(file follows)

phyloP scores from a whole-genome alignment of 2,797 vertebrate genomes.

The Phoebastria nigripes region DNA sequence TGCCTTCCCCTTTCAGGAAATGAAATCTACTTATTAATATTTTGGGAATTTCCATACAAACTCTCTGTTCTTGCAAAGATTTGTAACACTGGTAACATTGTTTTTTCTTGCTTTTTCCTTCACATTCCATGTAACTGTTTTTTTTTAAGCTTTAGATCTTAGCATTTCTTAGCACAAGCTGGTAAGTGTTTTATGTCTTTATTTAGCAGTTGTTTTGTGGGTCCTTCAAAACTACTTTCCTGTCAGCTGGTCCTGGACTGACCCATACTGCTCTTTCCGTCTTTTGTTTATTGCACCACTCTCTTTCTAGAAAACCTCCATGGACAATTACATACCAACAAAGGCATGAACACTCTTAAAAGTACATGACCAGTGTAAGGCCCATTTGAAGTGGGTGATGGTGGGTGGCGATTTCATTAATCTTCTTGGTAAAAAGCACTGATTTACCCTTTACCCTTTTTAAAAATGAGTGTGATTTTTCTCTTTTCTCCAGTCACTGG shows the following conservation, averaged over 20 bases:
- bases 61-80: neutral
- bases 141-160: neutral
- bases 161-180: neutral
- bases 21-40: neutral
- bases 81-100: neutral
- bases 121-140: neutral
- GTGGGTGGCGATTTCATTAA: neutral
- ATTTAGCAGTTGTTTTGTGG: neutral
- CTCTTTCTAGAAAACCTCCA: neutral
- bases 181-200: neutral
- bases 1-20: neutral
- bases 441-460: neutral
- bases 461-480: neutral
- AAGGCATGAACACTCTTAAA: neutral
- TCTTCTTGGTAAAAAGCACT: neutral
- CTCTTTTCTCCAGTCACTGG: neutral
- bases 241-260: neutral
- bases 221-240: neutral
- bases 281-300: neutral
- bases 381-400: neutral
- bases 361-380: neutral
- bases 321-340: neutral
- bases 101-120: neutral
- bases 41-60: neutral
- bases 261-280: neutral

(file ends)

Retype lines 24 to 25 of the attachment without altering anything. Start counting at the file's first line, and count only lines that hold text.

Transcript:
- bases 321-340: neutral
- bases 101-120: neutral